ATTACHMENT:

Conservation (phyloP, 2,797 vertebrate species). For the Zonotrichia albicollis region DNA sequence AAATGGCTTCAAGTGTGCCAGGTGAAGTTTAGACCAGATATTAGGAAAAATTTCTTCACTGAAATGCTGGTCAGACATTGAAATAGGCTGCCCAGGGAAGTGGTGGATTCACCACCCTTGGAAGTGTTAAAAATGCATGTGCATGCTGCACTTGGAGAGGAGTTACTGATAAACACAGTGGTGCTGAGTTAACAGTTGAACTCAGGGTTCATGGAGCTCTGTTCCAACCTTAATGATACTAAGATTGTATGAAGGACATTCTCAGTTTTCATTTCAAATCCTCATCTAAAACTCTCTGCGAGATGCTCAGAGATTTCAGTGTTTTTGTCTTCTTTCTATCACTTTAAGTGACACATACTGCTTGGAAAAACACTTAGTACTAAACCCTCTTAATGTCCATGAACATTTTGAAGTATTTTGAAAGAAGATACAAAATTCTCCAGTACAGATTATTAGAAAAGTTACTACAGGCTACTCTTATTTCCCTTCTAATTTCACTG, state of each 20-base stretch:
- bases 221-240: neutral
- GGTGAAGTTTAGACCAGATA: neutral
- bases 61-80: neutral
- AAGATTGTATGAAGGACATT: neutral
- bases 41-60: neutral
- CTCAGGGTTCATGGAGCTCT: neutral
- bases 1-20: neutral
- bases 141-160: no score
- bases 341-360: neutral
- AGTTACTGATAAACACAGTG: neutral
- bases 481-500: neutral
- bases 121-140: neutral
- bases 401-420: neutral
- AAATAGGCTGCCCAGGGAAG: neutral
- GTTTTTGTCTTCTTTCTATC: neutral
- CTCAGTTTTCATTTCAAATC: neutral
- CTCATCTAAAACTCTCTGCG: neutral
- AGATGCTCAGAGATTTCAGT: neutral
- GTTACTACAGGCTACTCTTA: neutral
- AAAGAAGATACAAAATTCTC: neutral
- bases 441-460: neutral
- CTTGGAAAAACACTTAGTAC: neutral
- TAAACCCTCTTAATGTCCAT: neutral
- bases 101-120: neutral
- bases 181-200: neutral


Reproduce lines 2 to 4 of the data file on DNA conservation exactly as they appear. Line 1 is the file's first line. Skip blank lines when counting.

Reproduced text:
- bases 221-240: neutral
- GGTGAAGTTTAGACCAGATA: neutral
- bases 61-80: neutral